The World Biogas Association (WBA), London, released a new international report May 16 to help cities manage their food waste.
The report, titled “Global Food Waste Management: An Implementation Guide for Cities,” has been written by the WBA in collaboration with the C40 Cities Food, Water & Waste Program, and sets out:
- the food waste management experiences of cities around the world;
- the best practices for preventing and reducing food waste;
- an overview of collection systems to ensure clean food waste is brought to treatment;
- treatment alternatives for inedible food waste, from composting to anaerobic digestion;
- the use of outputs from the various treatment processes and how to best valorize them; and
- the policies needed to ensure food waste is sustainably managed.
The report puts particular emphasis on the importance of separately collecting and treating inedible food waste, which if implemented on a global level, would have the same impact in terms of CO2 emissions reduction as taking all cars in the European Union off the road. Most cities around the world currently do not collect food waste separately, leaving it to be disposed of in dumps, landfills or incinerators. As a result, food waste is not treated and loses its potential to resolve a series of environmental issues faced by all cities.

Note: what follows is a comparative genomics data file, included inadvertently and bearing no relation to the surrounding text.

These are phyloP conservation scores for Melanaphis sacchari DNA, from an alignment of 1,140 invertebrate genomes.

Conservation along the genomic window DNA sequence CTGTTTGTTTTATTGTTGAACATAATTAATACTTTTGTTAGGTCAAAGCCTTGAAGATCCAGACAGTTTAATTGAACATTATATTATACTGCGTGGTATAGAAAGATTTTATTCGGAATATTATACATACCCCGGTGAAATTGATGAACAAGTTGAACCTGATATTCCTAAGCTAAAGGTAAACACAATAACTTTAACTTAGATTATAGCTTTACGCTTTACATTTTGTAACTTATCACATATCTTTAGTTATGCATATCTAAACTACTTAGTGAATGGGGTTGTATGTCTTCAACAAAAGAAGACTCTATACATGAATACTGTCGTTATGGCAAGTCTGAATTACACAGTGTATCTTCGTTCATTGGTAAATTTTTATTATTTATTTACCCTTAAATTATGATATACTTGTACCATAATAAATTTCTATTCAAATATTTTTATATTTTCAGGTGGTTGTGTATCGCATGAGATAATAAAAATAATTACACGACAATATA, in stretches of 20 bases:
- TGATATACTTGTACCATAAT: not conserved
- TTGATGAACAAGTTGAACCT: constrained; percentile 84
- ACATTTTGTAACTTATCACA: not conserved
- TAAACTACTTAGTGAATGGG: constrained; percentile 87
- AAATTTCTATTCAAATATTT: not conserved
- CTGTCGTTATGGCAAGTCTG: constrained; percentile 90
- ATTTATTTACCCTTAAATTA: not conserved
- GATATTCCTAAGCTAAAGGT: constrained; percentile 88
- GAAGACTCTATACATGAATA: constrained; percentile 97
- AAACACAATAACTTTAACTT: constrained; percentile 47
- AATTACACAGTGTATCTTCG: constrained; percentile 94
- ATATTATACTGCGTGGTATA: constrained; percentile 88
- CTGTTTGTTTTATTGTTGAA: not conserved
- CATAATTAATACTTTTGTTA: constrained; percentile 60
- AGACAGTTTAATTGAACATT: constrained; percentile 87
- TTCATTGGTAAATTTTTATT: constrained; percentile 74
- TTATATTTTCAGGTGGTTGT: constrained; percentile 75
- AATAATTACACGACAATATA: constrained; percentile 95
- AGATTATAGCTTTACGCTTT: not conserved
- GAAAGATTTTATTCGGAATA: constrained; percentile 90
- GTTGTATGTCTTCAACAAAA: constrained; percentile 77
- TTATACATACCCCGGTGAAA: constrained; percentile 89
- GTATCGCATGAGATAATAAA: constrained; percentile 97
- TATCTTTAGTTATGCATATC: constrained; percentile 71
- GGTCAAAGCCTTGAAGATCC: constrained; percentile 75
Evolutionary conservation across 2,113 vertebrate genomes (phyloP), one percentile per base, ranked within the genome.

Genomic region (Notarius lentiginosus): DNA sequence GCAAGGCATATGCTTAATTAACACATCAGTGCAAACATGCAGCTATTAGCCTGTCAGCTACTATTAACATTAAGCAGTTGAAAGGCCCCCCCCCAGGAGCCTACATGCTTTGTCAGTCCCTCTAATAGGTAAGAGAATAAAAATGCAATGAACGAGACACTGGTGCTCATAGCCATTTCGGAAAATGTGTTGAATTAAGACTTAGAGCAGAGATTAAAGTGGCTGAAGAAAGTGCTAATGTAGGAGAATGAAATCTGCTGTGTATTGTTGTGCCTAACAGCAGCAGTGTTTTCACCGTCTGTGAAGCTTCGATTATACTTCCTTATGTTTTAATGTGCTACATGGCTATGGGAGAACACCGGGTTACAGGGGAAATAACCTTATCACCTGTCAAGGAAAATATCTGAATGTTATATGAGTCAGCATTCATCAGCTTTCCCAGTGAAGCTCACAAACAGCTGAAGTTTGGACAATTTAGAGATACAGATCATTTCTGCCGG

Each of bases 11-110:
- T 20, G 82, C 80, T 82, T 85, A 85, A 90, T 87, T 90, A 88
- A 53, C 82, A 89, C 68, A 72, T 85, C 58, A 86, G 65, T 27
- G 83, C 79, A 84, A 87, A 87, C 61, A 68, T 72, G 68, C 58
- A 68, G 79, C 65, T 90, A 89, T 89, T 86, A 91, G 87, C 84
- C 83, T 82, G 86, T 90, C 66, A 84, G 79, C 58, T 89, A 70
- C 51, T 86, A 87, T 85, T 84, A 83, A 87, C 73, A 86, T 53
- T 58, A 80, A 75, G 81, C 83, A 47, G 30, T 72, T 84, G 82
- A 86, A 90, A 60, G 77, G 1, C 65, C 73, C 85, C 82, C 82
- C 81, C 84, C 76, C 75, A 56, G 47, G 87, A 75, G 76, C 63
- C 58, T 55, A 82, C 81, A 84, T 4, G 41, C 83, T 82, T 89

The report also highlights the role of biogas technologies, which through anaerobic digestion (AD) recycle inedible food waste into renewable heat and power, clean transport fuel, and nutrient-rich biofertilizer. AD technologies, which are mature, ready-to-implement, and cost-effective, allow maximum recovery of resources for both green energy generation and soil restoration, WBA says.
The report was launched at Blue City, an incubator for circular-economy entrepreneurs based in Rotterdam, Netherlands. As well as presentations from the report’s authors, the launch also featured presentations on food waste and the circular economy from sustainability platform Holland Circular Hotspot, Amsterdam, and from Blue City.
“The time to fight climate change is now,” WBA President David Newman says. “There is no time left to talk, as we are set to lock in emissions for a 2°C temperature rise over the next five years. Cities have a fundamental role to play and a brilliant opportunity to seize in cutting emissions as over half the world’s population now lives in urban areas.
“Treating inedible food waste represents an opportunity to cut emissions while resolving other issues around energy, soil quality, waste management and human health in urban areas. The technologies to resolve all these (particularly AD) are mature and deployable now, and the WBA can support cities in their transition. What are we waiting for?”